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Profitt Report: Take a look inside this 130-year-old Bay City church

Trinity Episcopal Parish in Bay City can trace its roots back to the 1850s. Photo credit: Andrew Fergerson

On this Good Friday, we take a look at a Bay City parish that can trace its roots back to 1854. Trinity Episcopal Church is celebrating 130 years this Easter holiday.

“I love serving at the altar, I love feeding people the body and blood of Jesus,” said Re. Susan Rich.

From the moment she considered serving at Trinity, Rev. Rich said it just felt right. Starting just under a year ago, a supportive parish and a solid history create a foundation for her to grow as their leader. That history dates back to the 1850s.

“The first actual building that was built was on Washington Avenue right where Allan’s Shoes is and they actually had so many people that they expanded on that building three times,” Rev. Rich said.

Trinity Parish needed more space and found their permanent home on North Grant Street.

“The stone chapel is what they called the portion that's the parish hall now and it's in a cruciform shape and that's where we had the 300 Sunday school kids when we started here, that's really kind of remarkable to think about that,” Rev. Rich said.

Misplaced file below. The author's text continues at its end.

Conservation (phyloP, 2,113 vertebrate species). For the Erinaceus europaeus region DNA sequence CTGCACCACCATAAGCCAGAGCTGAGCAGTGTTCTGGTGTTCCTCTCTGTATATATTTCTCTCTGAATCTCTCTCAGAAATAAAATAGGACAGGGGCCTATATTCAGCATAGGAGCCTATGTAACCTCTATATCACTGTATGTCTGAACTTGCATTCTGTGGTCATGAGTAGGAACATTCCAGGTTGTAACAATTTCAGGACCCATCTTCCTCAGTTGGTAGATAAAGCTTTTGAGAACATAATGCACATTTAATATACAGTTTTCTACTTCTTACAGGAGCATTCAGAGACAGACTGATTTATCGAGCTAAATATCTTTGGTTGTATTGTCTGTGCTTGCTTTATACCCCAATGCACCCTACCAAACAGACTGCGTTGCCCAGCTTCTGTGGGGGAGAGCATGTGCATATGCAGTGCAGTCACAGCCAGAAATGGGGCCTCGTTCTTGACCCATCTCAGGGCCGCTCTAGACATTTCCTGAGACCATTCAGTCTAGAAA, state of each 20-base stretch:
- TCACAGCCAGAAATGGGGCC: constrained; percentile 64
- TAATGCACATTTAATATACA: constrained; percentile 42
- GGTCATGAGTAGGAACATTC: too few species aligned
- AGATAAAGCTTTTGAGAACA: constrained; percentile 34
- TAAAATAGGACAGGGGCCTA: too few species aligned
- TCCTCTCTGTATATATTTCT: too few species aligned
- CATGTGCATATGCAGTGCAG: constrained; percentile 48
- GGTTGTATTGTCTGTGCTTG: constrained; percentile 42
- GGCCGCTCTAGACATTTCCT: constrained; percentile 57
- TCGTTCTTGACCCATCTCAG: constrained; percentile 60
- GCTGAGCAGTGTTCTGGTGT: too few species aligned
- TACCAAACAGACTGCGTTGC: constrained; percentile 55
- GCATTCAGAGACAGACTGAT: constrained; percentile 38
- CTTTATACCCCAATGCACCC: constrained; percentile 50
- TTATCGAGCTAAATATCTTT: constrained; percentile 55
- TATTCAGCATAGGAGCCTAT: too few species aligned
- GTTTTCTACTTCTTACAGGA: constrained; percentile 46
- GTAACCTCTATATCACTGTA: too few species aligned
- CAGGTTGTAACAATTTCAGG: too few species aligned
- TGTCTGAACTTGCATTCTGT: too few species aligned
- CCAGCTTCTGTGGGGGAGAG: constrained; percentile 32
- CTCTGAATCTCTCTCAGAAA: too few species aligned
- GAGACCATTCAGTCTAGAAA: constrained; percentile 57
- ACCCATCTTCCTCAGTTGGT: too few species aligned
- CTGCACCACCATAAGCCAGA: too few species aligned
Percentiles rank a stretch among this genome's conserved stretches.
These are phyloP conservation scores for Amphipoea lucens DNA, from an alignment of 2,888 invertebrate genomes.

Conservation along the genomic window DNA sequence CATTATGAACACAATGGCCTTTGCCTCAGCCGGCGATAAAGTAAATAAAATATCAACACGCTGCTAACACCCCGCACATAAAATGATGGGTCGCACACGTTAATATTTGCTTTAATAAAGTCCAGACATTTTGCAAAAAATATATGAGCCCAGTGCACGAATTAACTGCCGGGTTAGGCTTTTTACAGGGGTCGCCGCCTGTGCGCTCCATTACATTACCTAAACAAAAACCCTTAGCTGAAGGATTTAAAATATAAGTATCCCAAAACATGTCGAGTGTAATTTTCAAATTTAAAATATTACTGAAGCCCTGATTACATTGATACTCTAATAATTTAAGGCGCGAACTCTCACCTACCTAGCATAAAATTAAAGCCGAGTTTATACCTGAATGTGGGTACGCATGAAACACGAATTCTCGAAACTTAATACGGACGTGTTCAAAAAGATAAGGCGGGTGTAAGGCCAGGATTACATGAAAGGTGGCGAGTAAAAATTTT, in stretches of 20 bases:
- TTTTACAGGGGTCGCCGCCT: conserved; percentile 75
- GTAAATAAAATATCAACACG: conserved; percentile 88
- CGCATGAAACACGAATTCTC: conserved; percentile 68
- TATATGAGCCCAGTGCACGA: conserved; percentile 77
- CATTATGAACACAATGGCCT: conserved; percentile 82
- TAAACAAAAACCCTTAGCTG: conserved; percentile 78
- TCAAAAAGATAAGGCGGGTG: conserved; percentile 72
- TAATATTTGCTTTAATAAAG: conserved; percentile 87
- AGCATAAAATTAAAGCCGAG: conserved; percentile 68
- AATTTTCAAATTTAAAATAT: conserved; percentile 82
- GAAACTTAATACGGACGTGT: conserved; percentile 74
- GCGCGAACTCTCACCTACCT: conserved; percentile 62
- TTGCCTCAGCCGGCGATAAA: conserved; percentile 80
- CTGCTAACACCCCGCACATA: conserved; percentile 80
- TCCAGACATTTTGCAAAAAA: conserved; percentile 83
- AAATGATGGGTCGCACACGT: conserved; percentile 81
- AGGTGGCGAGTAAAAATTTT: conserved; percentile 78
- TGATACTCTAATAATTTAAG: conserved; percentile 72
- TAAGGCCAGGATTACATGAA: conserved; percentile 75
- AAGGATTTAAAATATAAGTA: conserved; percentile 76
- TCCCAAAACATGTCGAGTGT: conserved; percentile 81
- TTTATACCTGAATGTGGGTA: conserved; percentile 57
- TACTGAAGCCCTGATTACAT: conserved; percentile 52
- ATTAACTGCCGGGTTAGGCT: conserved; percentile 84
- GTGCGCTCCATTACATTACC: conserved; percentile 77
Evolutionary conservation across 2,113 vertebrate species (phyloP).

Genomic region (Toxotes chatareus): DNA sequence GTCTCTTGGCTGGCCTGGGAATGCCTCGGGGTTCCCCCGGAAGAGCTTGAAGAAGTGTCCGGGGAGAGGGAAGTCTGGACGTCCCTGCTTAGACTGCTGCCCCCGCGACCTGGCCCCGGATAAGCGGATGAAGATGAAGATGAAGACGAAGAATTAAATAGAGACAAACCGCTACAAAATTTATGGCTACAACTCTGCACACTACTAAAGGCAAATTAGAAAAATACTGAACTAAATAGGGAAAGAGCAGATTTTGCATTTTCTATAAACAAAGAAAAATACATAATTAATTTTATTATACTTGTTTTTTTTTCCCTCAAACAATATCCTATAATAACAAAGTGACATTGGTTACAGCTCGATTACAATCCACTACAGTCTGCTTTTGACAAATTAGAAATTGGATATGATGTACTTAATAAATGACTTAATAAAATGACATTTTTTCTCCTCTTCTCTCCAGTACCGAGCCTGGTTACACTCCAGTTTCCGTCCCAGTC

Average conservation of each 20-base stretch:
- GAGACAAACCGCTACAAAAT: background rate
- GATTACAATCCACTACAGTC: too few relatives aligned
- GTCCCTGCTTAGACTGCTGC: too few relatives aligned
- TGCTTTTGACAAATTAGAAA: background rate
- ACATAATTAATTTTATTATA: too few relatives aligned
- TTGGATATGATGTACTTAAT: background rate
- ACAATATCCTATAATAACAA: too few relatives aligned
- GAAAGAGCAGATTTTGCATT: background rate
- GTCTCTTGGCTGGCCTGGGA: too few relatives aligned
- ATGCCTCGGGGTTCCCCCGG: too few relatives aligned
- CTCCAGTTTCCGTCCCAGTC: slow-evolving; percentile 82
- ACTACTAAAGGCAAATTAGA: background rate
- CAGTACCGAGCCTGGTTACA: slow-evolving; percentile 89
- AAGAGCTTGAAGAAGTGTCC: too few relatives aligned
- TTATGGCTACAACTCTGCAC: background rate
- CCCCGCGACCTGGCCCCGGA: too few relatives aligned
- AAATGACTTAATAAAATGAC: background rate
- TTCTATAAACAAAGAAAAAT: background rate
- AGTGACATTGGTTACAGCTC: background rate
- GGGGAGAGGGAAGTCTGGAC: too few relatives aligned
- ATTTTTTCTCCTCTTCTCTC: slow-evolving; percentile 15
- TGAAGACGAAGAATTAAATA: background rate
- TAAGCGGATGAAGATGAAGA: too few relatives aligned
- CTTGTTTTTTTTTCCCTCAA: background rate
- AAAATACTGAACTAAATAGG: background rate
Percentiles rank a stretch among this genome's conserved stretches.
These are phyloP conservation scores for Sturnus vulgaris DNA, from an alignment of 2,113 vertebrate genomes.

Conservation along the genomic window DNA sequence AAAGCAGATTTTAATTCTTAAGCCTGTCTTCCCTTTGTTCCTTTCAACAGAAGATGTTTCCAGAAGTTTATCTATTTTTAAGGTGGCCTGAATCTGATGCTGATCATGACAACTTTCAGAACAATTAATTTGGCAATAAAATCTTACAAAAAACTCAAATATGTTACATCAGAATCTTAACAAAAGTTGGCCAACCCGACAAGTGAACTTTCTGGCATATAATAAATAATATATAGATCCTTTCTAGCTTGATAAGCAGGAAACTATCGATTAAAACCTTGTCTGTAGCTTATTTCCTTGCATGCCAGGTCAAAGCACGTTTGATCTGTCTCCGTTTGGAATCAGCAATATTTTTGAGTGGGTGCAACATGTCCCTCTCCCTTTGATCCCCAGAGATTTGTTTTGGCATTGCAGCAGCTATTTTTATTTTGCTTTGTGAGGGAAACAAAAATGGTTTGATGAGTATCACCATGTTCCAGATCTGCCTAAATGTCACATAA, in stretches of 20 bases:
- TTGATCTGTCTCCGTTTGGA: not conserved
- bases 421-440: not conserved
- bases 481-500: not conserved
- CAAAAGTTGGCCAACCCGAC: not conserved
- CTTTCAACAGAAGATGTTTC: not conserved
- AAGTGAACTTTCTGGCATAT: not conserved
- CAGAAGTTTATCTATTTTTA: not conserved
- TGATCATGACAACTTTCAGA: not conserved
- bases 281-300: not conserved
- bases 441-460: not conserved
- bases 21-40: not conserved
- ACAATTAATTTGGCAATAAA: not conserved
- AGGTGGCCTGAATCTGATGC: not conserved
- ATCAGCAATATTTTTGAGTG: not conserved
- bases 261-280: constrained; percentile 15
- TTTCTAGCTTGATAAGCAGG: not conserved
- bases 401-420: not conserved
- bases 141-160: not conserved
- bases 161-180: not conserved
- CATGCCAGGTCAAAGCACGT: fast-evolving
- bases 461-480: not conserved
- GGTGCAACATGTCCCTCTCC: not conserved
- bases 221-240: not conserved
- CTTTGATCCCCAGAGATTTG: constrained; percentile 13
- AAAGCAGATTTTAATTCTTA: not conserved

This middle section is that original stone chapel, the rest of the church was completed in 1924. Rev. Rich said just like much of the Saginaw-Bay region, Trinity is connected with our lumber-industry roots and if you look up, the ceiling of the church looks like the hull of a ship.

“If you think about the history and the lumber barons and being on the water it's just kind of a cool thing that we're in the Lord's ship,” she said, “it’s not always smooth sailing but we're in it together.”

Churches across the U.S. are facing rocky waters. Churchleaders.com said less than 20 percent of Americans regularly attend church. Rev. Rich hopes to hold onto Trinity’s history but stay focused on future growth.

“We’ve had folks join us and we've had to make a bunch of new name tags so that's encouraging,” she said, “I think the way we grow is to ministry is a combination of the needs of the community and the gifts of the people in the church so when you find the place where those two things meet, that's where ministry happens.”

For more information on Trinity, please click here or here.

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